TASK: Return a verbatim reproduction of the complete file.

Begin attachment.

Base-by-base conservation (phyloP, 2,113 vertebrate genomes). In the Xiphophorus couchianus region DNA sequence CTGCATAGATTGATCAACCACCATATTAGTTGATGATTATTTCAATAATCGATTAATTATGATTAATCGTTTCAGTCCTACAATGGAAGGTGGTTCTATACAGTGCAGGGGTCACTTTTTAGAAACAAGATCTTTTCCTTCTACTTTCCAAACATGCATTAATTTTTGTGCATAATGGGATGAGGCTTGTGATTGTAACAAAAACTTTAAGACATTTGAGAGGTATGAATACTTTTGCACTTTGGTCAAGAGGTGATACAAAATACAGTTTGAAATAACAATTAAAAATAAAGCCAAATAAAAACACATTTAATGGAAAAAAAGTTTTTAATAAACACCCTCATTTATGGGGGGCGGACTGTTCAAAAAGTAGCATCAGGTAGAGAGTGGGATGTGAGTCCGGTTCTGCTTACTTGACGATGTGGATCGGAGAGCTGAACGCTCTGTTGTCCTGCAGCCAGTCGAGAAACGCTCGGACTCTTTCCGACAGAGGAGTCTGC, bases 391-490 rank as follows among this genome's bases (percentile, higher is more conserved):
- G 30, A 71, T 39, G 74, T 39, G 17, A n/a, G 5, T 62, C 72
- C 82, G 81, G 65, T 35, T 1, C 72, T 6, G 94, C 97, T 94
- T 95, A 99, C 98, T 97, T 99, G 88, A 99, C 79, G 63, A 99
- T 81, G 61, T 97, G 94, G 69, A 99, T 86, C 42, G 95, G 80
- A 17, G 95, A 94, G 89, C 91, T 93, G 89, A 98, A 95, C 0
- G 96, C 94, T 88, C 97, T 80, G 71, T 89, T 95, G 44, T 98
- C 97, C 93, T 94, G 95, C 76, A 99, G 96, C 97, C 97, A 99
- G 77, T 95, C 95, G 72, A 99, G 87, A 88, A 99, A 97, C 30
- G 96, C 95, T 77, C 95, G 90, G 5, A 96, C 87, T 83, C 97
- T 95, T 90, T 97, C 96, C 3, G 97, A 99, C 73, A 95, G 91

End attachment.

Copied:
Base-by-base conservation (phyloP, 2,113 vertebrate genomes). In the Xiphophorus couchianus region DNA sequence CTGCATAGATTGATCAACCACCATATTAGTTGATGATTATTTCAATAATCGATTAATTATGATTAATCGTTTCAGTCCTACAATGGAAGGTGGTTCTATACAGTGCAGGGGTCACTTTTTAGAAACAAGATCTTTTCCTTCTACTTTCCAAACATGCATTAATTTTTGTGCATAATGGGATGAGGCTTGTGATTGTAACAAAAACTTTAAGACATTTGAGAGGTATGAATACTTTTGCACTTTGGTCAAGAGGTGATACAAAATACAGTTTGAAATAACAATTAAAAATAAAGCCAAATAAAAACACATTTAATGGAAAAAAAGTTTTTAATAAACACCCTCATTTATGGGGGGCGGACTGTTCAAAAAGTAGCATCAGGTAGAGAGTGGGATGTGAGTCCGGTTCTGCTTACTTGACGATGTGGATCGGAGAGCTGAACGCTCTGTTGTCCTGCAGCCAGTCGAGAAACGCTCGGACTCTTTCCGACAGAGGAGTCTGC, bases 391-490 rank as follows among this genome's bases (percentile, higher is more conserved):
- G 30, A 71, T 39, G 74, T 39, G 17, A n/a, G 5, T 62, C 72
- C 82, G 81, G 65, T 35, T 1, C 72, T 6, G 94, C 97, T 94
- T 95, A 99, C 98, T 97, T 99, G 88, A 99, C 79, G 63, A 99
- T 81, G 61, T 97, G 94, G 69, A 99, T 86, C 42, G 95, G 80
- A 17, G 95, A 94, G 89, C 91, T 93, G 89, A 98, A 95, C 0
- G 96, C 94, T 88, C 97, T 80, G 71, T 89, T 95, G 44, T 98
- C 97, C 93, T 94, G 95, C 76, A 99, G 96, C 97, C 97, A 99
- G 77, T 95, C 95, G 72, A 99, G 87, A 88, A 99, A 97, C 30
- G 96, C 95, T 77, C 95, G 90, G 5, A 96, C 87, T 83, C 97
- T 95, T 90, T 97, C 96, C 3, G 97, A 99, C 73, A 95, G 91